The scrolls were first discovered in 1946 by a group of Bedouin shepherds, who found them stored in clay jars and subsequently sold them to an antiquities dealer. In the years that followed, the scrolls eventually reached the hands of Bible scholars and archaeologists, prompting a large-scale search for the caves where they were originally discovered. When the caves were finally re-discovered by archaeologists in 1949, major excavation projects were carried out, which resulted in a priceless yield of thousands of manuscripts, both intact and fragmented.
View of the Dead Sea from a cave in Qumran
The Dead Sea Scrolls have proven to be an invaluable source for verifying the accuracy of modern Bible translations. Prior to their discovery, the only forms in which the books of the Old Testament have been passed down to modern times are the Septuagint, the Masoretic Text and the Latin Vulgate, besides several other less known ancient sources that will be briefly covered later. Archaeological studies have shown that the Dead Sea Scrolls were written between the 2nd century BC to the 1st century AD, and the large majority of them were written in Hebrew, while the rest were in Aramaic and Greek. This means that the Dead Sea Scrolls are by far one of the oldest surviving manuscripts of the Old Testament in Hebrew, even older than the oldest of the Masoretic Text that has survived until today. Written mostly on parchment or papyrus, at least a portion of every Old Testament book is represented among the Scrolls except the Book of Esther.
Nevertheless, little is known about who the exact authors of the Dead Sea Scrolls are. Various theories have been put forward by different scholars, but what is generally agreed upon is that they were written between the 2nd century BC and the 1st century AD, a turbulent era in Jewish history when different sects of Judaism existed in Israel, each vying for dominance and struggling against foreign invasions by the Greeks and Romans.
Excerpt from the Book of Exodus in the Syriac Peshitta
Many Eastern Orthodox churches throughout the Middle East and Asia Minor (modern-day Turkey) follow the Syriac tradition of Christianity, in which one of its main defining features is its use of Syriac as a liturgical language. Syriac is a dialect of Middle Aramaic, a language that was once the dominant lingua franca and literary language for many centuries in the first millennium AD. The role of Syriac as a liturgical language was not only associated with its status as a lingua franca and a prominent literary language in many parts of the Middle East in the first millennium AD; it was also a language that was closely related to the Aramaic that Jesus Himself spoke during His earthly ministry.
The Peshitta is the standard version of the Bible used by Eastern Orthodox churches belonging to the Syriac tradition. The term ‘Peshitta’ itself literally means ‘common,’ ‘straight’ or ‘simple’ in the Syriac language. The history behind the translation of the Hebrew/Aramaic Old Testament and the Greek New Testament into Syriac is shrouded in much mystery even until now. Nevertheless, it is generally believed that the Old Testament in the Peshitta was translated into Syriac from the Hebrew version sometime in the 2nd century AD, while the New Testament was translated into Syriac from Greek at around the same time as well. Exactly who did these translations or where these translations were completed remain unknown.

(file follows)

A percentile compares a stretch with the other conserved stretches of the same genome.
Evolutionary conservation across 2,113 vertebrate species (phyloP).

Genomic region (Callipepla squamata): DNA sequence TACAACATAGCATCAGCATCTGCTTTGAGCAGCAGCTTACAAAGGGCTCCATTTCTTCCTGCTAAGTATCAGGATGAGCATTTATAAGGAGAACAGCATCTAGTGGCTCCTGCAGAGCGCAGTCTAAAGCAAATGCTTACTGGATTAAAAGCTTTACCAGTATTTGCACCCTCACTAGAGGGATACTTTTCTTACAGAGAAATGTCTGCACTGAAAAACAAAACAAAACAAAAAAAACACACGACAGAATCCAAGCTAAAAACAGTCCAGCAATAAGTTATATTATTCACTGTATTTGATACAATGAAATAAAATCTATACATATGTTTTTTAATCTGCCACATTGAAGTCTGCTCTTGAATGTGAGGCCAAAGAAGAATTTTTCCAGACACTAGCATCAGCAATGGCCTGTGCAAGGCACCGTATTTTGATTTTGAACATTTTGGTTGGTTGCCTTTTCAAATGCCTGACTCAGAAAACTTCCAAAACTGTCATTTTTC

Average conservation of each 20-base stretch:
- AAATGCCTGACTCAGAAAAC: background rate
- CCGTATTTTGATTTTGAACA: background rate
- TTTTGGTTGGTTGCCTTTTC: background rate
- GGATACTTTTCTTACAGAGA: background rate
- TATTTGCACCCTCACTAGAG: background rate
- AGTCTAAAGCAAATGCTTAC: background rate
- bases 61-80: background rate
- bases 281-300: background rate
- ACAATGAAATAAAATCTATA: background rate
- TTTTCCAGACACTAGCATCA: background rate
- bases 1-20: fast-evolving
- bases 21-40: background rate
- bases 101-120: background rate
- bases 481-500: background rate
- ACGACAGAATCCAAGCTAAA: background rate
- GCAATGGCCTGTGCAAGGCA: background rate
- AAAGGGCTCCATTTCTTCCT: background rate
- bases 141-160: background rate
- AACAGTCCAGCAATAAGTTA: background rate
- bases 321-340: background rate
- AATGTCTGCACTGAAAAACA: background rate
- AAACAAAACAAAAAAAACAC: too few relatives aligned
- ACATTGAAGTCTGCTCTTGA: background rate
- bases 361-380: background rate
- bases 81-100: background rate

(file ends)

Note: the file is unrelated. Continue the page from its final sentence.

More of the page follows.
What is known, however, is that the Peshitta developed separately from the Latin Vulgate, and is seen by some to be the Syriac counterpart of the Latin Vulgate in the Eastern Orthodox churches. By the 5th century AD, the Peshitta was widely circulated and accepted by the various denominations of the Eastern churches that follow the Syriac tradition, and various copies of it throughout history have survived until today.
A Samaritan High Priest holding the Samaritan Pentateuch
The Samaritans were a group of people living in the region of Samaria, a region situated north of the region of Judea where Jesus was born, preached and was crucified. The history of the Samaritans can be traced back to the time of the Assyrian captivity of the Israelites, when ten tribes of Israel were taken captive into Assyria in the 8th century BC. During the Assyrian captivity, the rulers of Assyria resettled various other tribes in the region of Samaria, which resulted in intermingling and intermarriages between these foreign tribes and the remaining Israelite population in Samaria. The result of such intermarriages brought about the Samaritan population that existed up to Jesus’ time and beyond. Over time, the Samaritan population adopted a mixture of Judaism and idolatrous religions, which resulted in them being contemptibly labeled ‘half-breeds’ by the Jews even during Jesus’ time.